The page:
On DVD: In Time

They say “time is money,” and so it seems filmmaker Andrew Niccol took them too seriously. “In Time” imagines a dystopia in which humans have been genetically modified to stop aging at 25 and at that point receive a year to live as indicated by timers on their forearms. The only way they can prolong their life is by acquiring more time. As a result, the poor live day to day and the rich can live forever.

“In Time” is Niccol’s most extensive imagining of an alternative future. He steeped “The Truman Show” and “Gattaca” in something tangible (reality entertainment, genetic engineering). Those films emphasize the science; “In Time” emphasizes the fiction.

This high concept goes higher then most, and it ends up running the show. The idea of tying your internal body clock to your wallet would create such a drastic overhaul of society (think of the economic, social and emotional after effects and the way they would be intertwined) that Niccol’s script becomes slave to explanation and simply feeling out what life is like for these characters. It’s a cool exploration if you love this kind of science fiction, but because Niccol indulges all these facets of what their life is like, the core story suffers.

I am always the first to admit my bias for high-concept dystopian sci fi, so these nerd-tastic indulgences make a film entertaining enough for the likes of me and certainly others, but I also have a soft spot for good storytelling (imagine that). So it’s a problem that Will Salas (Justin Timberlake) serves as a vehicle for the story’s substance rather than being a part of said substance.

Will lives in the one of the poorest time zones (socio-economic classes remain strictly divided) and works in a factory so that he and his mother (Olivia Wilde) can survive each day. But a trip to a bar one night changes his life when he meets a man named Henry Hamilton (Matt Bomer) who has more than a century.

After Will saves Hamilton from a “Minuteman” (code for “gangster”) named Fortis (Alex Pettyfer), the two exchange some philosophical words and Will wakes up the next day to find that Hamilton has transferred all but five minutes to Will. Knowing that kind of time is dangerous in his zone, he makes plans to flee for wealthy country and plots how he can make the most of his recently acquired time/capital.

Will has a lot of options of what to do with his newfound wealth, so one has to wonder how “upset the system” becomes one of them. Hamilton does impart some knowledge of the system’s unfairness before offing himself, but Will’s journey from blue-collar guy who just cares about family to Robin Hood-like action hero with vengeance in his heart never quite comes across. Slipping in tidbits about Will’s father halfway through the movie don’t count either. Chalk all this up to the beginning, which spends more time establishing the rules of this universe than Will’s character. We’re smitten with this at the time, but it costs the film later on.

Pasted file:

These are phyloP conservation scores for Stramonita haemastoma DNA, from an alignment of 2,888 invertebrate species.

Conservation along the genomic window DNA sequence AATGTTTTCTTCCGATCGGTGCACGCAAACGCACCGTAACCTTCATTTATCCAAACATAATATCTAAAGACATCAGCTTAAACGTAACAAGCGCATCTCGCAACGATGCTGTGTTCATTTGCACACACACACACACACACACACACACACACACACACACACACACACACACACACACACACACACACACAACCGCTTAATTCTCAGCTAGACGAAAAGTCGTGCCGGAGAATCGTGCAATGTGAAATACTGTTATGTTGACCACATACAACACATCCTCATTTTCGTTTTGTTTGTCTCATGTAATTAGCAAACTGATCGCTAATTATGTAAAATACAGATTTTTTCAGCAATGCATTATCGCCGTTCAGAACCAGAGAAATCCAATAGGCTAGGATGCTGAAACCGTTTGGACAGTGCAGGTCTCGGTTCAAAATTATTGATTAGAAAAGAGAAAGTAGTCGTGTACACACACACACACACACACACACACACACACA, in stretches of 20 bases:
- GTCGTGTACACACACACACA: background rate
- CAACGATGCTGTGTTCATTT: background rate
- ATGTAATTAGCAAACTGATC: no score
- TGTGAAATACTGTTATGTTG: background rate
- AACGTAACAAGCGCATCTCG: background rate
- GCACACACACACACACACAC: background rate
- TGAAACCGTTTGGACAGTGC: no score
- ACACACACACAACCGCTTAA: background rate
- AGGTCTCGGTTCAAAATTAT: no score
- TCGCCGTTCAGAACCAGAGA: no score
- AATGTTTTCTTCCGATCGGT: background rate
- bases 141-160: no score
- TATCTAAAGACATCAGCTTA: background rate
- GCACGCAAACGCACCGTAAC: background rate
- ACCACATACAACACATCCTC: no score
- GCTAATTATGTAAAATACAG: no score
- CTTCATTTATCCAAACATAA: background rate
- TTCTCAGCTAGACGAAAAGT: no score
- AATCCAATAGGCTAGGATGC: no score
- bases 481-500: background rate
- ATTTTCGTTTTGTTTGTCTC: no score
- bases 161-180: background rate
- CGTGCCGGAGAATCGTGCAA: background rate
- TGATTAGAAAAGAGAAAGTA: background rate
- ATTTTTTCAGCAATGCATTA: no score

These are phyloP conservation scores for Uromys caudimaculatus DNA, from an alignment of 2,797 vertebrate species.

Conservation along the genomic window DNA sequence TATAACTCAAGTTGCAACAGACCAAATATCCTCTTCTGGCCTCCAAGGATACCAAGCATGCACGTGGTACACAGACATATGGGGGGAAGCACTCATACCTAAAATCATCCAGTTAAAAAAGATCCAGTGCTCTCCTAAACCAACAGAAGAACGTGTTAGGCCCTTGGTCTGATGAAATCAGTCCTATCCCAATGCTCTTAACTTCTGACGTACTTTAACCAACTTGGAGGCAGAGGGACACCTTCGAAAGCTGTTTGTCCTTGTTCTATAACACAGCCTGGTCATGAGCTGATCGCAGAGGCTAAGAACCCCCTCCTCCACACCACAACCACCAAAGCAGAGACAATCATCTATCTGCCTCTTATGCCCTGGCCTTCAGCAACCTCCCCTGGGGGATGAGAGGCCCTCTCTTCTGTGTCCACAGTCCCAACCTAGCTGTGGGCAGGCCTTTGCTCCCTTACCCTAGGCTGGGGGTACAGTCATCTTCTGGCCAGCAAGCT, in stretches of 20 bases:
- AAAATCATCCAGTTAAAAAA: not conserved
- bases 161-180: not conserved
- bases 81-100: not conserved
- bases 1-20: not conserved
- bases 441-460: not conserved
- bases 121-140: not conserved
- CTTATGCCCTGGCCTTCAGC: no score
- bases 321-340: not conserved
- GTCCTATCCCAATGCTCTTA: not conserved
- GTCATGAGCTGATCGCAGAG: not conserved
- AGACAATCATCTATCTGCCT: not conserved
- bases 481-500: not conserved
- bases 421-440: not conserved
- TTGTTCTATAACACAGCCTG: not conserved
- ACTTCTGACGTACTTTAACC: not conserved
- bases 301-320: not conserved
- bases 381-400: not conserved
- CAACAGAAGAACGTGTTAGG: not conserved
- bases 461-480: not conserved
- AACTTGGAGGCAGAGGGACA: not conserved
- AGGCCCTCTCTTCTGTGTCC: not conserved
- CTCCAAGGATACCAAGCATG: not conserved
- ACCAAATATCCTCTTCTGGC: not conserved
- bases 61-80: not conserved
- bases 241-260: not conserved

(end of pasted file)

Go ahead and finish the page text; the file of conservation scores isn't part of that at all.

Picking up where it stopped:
As emotionless as the story gets, “In Time” still boasts some extremely clever moments and examples of effective filmmaking. Niccol has spent a great deal of time (coincidentally) thinking up this universe, that much is clear. A poker game has Will betting his life down to seconds and on countless occasions you will find yourself understanding the stakes involved as life clocks dwindle. When Will has little time left, the film gets extremely tense, and when he has centuries, you’ll find yourself unusually more relaxed. The issue is that as much as Niccol has spent time drawing up the parameters of his world in impressive fashion, he doesn’t understand the way it inhibits him from telling a good overall story.

Much of the film consists of cat-and-mouse chases after Will kidnaps Sylvia Weis (Amanda Seyfried), the daughter of a man with time to spare (to say the least). He’s pursued by a timekeeper (an law enforcement officer tasked with keeping the system in place) named Raymond Leon (Cillian Murphy), easily the film’s best character. Murphy transcends the dutiful villain archetype with his performance. Seyfried starts strong as Sylvia, but as her character arc gives way to Stockholm Syndrome, she loses her flair—and so does the film.

“In Time” creates an unparalleled dystopia in terms of sheer complexity, but it boxes out any chance for emotional depth. The “Robin Hood” meets “Bonnie & Clyde” meets a Jane Austen novel love story (set in the future) hardly connects to the “fight the system” motif for which Niccol aims. Having them hold hands every time they run somewhere (and they run a lot) doesn’t make it better. Timberlake and Seyfried possess many strong characteristics, but Niccol shortchanges them. For all the interesting questions and philosophy that this “time is money” scenario poses, the rest simply doesn’t measure up.


2.5/5 Stars


In Time

Written and Directed by Andrew Niccol

Starring: Justin Timberlake, Amanda Seyfried, Cillian Murphy, Alex Pettyfer



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